Notes: Results come from a nationally representative survey of 5,051 Americans conducted Sept. 8-17, 2023, by Ipsos for The Pew Charitable Trusts. The survey included 239 responses from Northeastern Republicans, 368 from Midwestern Republicans, 596 from Southern Republicans, 291 from Western Republicans, 311 responses from Northeastern Democrats, 296 from Midwestern Democrats, 564 from Southern Democrats, and 389 from Western Democrats. Regions are as designated by the U.S. Census Bureau.

Whether homeowners or renters, Republicans and Democrats expressed strong support for policies to allow more homebuilding. America’s soaring housing costs are affecting just about everyone, including renters struggling to pay rent or purchase their first home, homeowners witnessing their children struggle to find housing nearby, or homeowners stuck in their current homes, unable to afford a larger one for a growing family.

Seven out of ten policies enjoyed at least 60% support from homeowners and renters of both political parties. That includes policies to allow more apartments and condos to be built—for example, near train and bus stations, job centers, and in areas that are mostly used for offices, stores, or restaurants. The three policies that found less support, especially among Republican homeowners, could entail greater changes to existing residential neighborhoods composed of single-detached homes, for example, allowing new homes to be built closer together or allowing small apartment buildings. Still, cities, such as Houston and Minneapolis, that have allowed more homebuilding in existing residential neighborhoods have found that change in these neighborhoods has been gradual.

Notably, Republicans, Democrats, and independents are also largely aligned on the reasons why they support these policies. The Pew survey asked about nine reasons for supporting such changes. All three political groups cited “making housing more affordable” and “enable people to move closer to jobs and schools” among their top-three reasons.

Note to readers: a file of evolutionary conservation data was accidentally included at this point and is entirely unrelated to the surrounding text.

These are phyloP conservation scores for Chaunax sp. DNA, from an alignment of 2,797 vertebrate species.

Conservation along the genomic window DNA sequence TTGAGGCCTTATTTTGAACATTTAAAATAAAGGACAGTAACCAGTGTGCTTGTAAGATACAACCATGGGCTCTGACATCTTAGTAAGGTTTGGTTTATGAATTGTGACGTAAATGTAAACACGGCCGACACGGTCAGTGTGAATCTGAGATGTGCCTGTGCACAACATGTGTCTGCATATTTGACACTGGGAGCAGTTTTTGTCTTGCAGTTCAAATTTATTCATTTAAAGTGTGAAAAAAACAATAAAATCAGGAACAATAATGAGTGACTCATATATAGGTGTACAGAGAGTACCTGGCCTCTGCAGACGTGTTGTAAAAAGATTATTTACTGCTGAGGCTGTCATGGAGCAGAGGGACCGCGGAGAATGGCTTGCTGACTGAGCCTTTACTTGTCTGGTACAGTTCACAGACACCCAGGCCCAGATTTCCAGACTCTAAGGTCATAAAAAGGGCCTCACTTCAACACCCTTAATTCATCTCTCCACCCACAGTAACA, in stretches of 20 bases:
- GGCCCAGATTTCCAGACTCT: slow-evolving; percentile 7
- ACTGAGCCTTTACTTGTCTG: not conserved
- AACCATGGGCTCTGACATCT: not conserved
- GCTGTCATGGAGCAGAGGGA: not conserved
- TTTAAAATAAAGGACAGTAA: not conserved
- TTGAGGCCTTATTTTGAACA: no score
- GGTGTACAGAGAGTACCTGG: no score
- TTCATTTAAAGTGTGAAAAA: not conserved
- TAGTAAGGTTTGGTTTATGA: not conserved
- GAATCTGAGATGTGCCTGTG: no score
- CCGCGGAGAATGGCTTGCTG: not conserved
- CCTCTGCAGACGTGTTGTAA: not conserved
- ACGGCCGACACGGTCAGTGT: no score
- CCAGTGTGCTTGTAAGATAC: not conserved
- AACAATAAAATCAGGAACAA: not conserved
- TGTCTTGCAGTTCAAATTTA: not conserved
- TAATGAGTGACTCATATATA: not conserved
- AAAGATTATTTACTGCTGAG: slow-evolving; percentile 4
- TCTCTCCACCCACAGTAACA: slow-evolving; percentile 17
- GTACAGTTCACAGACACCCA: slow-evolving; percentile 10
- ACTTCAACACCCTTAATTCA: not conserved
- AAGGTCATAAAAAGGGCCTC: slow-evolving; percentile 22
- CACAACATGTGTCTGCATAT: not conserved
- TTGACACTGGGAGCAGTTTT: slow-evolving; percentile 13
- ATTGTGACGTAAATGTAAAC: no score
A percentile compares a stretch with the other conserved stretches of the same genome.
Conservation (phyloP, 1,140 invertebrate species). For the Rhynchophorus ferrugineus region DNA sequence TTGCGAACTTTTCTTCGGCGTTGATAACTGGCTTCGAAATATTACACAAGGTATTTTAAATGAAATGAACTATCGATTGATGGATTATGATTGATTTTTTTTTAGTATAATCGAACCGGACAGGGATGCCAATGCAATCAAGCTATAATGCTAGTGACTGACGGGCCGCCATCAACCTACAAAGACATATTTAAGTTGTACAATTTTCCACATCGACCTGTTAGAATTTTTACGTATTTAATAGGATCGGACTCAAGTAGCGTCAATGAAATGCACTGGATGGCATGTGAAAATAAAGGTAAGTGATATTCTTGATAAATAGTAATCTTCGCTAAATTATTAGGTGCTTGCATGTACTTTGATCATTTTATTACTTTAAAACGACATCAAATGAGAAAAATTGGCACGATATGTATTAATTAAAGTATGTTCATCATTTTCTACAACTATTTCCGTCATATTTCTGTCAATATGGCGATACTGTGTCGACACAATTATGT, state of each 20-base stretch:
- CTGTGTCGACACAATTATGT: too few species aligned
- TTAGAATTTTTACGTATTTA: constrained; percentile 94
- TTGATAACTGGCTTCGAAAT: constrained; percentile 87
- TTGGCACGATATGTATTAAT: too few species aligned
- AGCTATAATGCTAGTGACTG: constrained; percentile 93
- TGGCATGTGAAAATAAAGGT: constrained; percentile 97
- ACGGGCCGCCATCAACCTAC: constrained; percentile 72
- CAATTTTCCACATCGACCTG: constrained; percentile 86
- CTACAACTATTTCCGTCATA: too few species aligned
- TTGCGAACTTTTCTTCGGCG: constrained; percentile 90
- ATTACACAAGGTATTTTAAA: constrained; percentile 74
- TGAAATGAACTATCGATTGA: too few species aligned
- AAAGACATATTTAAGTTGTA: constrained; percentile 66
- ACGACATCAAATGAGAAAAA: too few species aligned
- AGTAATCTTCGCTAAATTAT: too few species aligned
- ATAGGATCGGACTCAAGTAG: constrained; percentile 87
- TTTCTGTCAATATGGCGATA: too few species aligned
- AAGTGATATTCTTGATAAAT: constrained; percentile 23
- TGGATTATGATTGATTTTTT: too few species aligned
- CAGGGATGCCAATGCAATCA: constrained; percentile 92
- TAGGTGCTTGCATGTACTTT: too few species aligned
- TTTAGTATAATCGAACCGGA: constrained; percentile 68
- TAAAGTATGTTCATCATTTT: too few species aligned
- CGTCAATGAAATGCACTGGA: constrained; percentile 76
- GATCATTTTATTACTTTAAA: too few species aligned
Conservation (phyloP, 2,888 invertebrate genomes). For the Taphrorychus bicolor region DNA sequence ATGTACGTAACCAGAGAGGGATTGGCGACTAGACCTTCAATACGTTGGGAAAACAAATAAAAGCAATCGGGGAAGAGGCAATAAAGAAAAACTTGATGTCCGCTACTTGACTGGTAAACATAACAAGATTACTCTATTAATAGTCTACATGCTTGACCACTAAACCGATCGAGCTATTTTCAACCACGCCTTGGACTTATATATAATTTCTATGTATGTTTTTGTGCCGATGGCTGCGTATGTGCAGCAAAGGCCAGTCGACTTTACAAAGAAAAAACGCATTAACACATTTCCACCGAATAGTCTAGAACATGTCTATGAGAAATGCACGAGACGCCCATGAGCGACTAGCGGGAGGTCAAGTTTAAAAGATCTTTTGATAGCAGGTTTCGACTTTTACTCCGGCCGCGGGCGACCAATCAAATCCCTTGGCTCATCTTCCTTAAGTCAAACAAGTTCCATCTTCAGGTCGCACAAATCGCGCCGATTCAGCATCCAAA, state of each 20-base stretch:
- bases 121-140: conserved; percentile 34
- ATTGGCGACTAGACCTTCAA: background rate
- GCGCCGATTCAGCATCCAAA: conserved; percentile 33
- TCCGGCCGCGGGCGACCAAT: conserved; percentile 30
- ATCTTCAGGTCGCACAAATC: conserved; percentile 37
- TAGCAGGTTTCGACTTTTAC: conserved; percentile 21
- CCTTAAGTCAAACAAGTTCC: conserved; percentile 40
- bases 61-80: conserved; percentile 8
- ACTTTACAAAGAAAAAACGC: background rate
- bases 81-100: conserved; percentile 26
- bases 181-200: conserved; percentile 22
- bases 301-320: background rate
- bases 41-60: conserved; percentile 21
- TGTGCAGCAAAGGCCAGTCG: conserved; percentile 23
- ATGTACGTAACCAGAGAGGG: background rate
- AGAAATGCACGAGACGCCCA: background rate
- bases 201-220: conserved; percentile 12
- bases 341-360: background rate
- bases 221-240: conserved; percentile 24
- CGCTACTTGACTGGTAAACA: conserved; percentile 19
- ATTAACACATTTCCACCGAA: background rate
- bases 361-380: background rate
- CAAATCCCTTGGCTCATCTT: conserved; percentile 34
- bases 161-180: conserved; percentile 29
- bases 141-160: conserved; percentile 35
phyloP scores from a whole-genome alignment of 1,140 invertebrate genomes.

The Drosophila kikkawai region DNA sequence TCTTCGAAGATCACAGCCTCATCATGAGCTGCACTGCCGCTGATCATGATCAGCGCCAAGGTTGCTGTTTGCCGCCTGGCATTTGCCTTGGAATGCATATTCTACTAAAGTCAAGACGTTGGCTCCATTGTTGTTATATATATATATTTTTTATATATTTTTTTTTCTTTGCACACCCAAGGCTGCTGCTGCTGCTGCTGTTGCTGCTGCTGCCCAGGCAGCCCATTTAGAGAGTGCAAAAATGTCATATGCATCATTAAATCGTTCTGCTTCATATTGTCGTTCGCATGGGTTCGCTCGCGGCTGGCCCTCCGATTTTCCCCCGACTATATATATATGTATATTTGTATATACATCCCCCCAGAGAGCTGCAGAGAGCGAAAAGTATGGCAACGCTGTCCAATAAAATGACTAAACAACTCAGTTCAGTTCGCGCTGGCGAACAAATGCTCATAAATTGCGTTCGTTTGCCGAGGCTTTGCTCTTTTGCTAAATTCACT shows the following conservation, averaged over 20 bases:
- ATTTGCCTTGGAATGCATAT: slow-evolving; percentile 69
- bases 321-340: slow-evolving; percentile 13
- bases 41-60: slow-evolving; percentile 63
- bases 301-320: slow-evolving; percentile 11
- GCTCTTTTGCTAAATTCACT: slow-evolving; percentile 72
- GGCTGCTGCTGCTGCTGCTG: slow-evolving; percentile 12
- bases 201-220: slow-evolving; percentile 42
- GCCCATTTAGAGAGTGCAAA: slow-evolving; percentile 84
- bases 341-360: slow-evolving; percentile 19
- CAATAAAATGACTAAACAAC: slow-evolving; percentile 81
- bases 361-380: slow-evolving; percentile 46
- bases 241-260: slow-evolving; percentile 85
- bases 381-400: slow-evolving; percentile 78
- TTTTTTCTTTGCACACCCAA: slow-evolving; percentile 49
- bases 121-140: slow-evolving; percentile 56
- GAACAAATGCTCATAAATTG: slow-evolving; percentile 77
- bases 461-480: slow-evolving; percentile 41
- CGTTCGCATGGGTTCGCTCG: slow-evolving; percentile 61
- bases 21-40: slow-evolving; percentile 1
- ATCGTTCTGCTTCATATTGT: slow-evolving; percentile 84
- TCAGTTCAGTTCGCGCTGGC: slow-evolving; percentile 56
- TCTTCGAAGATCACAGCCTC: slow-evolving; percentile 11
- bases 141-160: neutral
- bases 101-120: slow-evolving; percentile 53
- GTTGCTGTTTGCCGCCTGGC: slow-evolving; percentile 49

Earlier Pew research highlights that jurisdictions that have reformed zoning to encourage more homebuilding succeeded in holding down housing costs compared with the national average or jurisdictions that have not made similar updates. Additional research, from Pew and the Bipartisan Policy Center, supports the academic consensus that high housing costs drive homelessness rates. That work, and Minneapolis’ recent experience, shows that homelessness tends to increase alongside rising housing costs and fall in areas that have added sufficient housing to slow the increase in housing costs.

Opposition to new homes has emerged during public meetings in some communities, especially when they impact residential areas of single-detached houses. However, research shows that when it comes to housing issues, those who speak at public meetings generally hold more negative views about allowing more housing as compared to the community as a whole.

And that reality seems evident in responses to questions about revamping housing rules. Although many issues facing Americans today produce large partisan splits, this survey shows that policy to enable more housing simply isn’t one of them.

Tushar Kansal is a senior officer with The Pew Charitable Trusts’ housing policy initiative and Andy Winkler is the director of the Bipartisan Policy Center’s housing and infrastructure projects.